But he is mostly known for working in the restaurant business since he was 15.
A native of Tucson, Ariz., he began working as a busboy in area eateries, before becoming a server and line cook.
He is the former owner of the Morning Ray Café in Park City, before it fell on hard times when the economy crashed in 2008.
After an attempt to run another local restaurant, Matheson decided to turn to another passion — writing.
"I have a degree in creative writing from the University of Colorado Boulder and I've been writing short stories since I was a kid," Matheson said during an interview with The Park Record. "There was a librarian at my elementary school who tapped into my writing abilities and helped me develop a love of writing."
Matheson recently self-published his debut novel, "Island of the Lost Souls" through Create Space.
The book, which is available through amazon.com and barnesandnoble.com, is set in Tucson and follows the exploits of Daniel Quinn, an Irish-Mexican waiter who, as Matheson said, is "the epitome of Generation X angst."
"He's a slacker type and his grandfather is the deputy mayor of the city," Matheson explained. "Dan used to be a chef, but took criticisms of his cooking too seriously, so he became a server, which is fine with him."
His grandfather's political views are independent and the Republicans don't like him because he's anti-development, and the democrats don't like him because he's always on their tails about being wishy-washy, Matheson said.
"Daniel's life gets thrown into chaos when his grandfather is found dead," he said.
In addition, there are coordinates that are stuffed within the diary's pages that turn out to be GPS locations of a place in a site that land developers covet.
"This book has been in the works for the past five years, and I had a couple of failed attempts of starting a book," Matheson said. "When I started, it was a completely different thing than what I ended up with."
"Island of the Lost Souls" was originally going to be serious crime fiction.
"The first draft was OK, but was missing something," the writer said. "I realized the missing part was the voice of the narrator, Daniel, which didn't really exist. I mean, he was a character in the book, but didn't lead the reader through the story like he should have."
So Matheson began the rewrite two years ago, and shifted the focus around and got into Daniel's head and thoughts.
"Once I started it, I knew I had what I wanted," he said. "I let it sit and did another rewrite and added some more details."
The novel is still crime fiction, but reads more like a comedy, Matheson said.
"It's more akin to being a crime caper, something you would get from Carl Hiaasen or someone like that," he said. "It's got a goofy edge to it."
Matheson also took cues from author Warren Ellis, a graphic novelist who writes crime books.
"Warren's books are immensely entertaining and twisted," Matheson said. "I happened upon his novel 'Crooked Little Vein' and realized what I needed — that potty-mouthed narrator who is brutally honest. And that's what set my book in motion."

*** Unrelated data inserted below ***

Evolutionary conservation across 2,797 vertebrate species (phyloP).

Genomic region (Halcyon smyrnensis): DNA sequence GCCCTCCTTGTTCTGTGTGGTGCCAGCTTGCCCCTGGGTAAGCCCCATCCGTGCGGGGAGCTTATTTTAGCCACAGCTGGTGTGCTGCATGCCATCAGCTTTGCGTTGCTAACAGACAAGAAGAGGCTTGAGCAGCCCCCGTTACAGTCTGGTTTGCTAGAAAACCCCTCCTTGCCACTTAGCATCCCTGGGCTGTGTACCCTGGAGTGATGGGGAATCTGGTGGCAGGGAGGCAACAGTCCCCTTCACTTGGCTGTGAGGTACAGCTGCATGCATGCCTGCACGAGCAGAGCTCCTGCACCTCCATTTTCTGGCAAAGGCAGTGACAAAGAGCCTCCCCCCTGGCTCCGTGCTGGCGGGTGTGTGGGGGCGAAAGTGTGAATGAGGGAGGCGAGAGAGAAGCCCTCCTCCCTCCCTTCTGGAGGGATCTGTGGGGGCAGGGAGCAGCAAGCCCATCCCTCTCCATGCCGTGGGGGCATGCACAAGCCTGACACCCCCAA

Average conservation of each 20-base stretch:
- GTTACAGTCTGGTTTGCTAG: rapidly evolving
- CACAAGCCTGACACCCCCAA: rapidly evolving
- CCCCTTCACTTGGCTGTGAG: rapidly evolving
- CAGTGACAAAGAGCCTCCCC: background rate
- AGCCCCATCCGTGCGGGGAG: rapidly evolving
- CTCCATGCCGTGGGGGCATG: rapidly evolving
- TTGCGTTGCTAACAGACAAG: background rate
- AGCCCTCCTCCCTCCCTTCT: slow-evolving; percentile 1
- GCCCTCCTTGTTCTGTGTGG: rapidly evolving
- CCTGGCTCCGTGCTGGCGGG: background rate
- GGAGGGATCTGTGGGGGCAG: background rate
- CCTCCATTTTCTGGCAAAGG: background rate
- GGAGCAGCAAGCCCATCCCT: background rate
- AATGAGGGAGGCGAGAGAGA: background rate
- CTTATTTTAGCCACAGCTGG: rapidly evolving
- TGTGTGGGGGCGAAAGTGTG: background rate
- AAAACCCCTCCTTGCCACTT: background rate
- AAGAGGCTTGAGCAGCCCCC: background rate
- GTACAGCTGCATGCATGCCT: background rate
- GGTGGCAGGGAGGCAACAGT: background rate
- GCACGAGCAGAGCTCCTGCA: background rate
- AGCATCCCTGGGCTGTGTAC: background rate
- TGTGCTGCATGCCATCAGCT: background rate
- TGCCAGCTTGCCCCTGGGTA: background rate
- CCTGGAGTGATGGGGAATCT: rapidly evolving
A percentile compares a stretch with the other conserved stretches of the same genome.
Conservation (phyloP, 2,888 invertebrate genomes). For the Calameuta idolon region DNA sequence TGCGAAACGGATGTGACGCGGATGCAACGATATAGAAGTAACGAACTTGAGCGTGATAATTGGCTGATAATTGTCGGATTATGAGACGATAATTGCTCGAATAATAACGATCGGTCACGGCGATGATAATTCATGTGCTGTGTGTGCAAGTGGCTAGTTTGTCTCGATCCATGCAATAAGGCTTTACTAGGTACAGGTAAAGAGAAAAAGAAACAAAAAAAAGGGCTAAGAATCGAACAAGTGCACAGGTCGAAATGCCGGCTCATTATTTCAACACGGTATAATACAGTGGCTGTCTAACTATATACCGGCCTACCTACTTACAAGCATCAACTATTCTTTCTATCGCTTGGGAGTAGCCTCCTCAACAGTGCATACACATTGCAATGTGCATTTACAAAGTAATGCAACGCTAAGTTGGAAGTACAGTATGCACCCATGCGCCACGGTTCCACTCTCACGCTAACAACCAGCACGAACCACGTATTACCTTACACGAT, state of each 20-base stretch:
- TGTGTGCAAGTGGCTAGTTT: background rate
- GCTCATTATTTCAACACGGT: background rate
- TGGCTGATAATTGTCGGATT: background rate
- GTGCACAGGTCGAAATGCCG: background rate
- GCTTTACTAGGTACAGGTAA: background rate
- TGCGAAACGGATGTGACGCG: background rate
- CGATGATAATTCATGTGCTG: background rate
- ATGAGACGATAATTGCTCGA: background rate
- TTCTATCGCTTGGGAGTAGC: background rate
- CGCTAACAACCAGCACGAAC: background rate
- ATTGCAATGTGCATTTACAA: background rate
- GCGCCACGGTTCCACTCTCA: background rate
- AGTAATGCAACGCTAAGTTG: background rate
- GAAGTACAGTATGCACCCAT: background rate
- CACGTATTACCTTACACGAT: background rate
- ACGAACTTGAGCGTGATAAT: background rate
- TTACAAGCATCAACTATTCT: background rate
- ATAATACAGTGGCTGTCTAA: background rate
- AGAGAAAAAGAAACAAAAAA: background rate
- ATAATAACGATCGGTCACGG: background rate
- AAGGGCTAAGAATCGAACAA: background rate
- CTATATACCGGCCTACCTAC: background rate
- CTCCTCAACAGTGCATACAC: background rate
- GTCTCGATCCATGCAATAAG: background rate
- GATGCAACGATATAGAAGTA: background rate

Although considered a crime caper, "Island of the Lost Souls" is hard to pigeonhole.
"It's got everything from Tucson history and war experiences, which are based on the life of my grandfather, who was kind enough to tell me he wanted me to edit his memoirs, which I did a number of years ago," Matheson said. "The book also contains recipes because Daniel is a chef. So in a weird way, you could almost call 'Island of Lost Souls' a cookbook."
In addition to basing a character's experiences after those of his grandfather, Matheson said many things in the book are based on real-life experiences and people.
"There is a lot of me in Daniel, but I am not Daniel," Matheson said. "In fact, I pictured myself as one of the side characters, Zeke, who is the drummer in Daniel's band."
The villain in the story was inspired after two people Matheson knows in Tucson.
"One is a well-known car dealer and the other is a well-known land developer," he said. "And while I would never call them out by name, some of the side characters and the people in the book are all people I have known from my days of working in the restaurant business."
"Island of the Lost Souls" isn't the only book Matheson has published. After he completed that one, he compiled and published 19 original short stories in a volume called "Midnight in Suburbia."
"These stories are all over the map genre-wise, but a lot of them have a supernatural twist to them," Matheson said. "There are only a couple that I would label as horror stories."
One of the works, "The Neighbors," is a take on racism in the United States.
"It's about a white, middle-class man who lives in a suburban neighborhood," Matheson said. "One day a family of zombies moves in and he isn't sure how to handle that."
Another story explores the concept of rock 'n' roll guitar gods.
"In this case, the musician is a guitar ace that is modeled after a World War I Flying Ace," Matheson said. "So he's so good that he actually kills people with his guitar solos."
Matheson grew up as a fan of science fiction writers Philip K. Dick and Harlan Ellison.
"When I was in college, I worked with Edward Bryant and would be able to sit down with him and talk with him about writing, which was awesome," he said. "I also like Chuck Palahniuk. He tends to tackle dark and weird things in a humorous way. He rarely writes about anything in a serious manner. 'Fight Club' is the perfect example."
Matheson also cited Elmore Leonard, Tim Dorsey, Christopher Moore, Hunter S. Thompson and Don Winslow as some of his idols.
"They are the ones who inspired these crazy thoughts that are found in my head," Matheson said. "In fact, Don is one of my favorite writers these days. He can create stories with so much dark material, but make it funny. He finds humor in the strangest places."
For more information, about Zack Matheson, visit www.facebook.com/zack.matheson.5.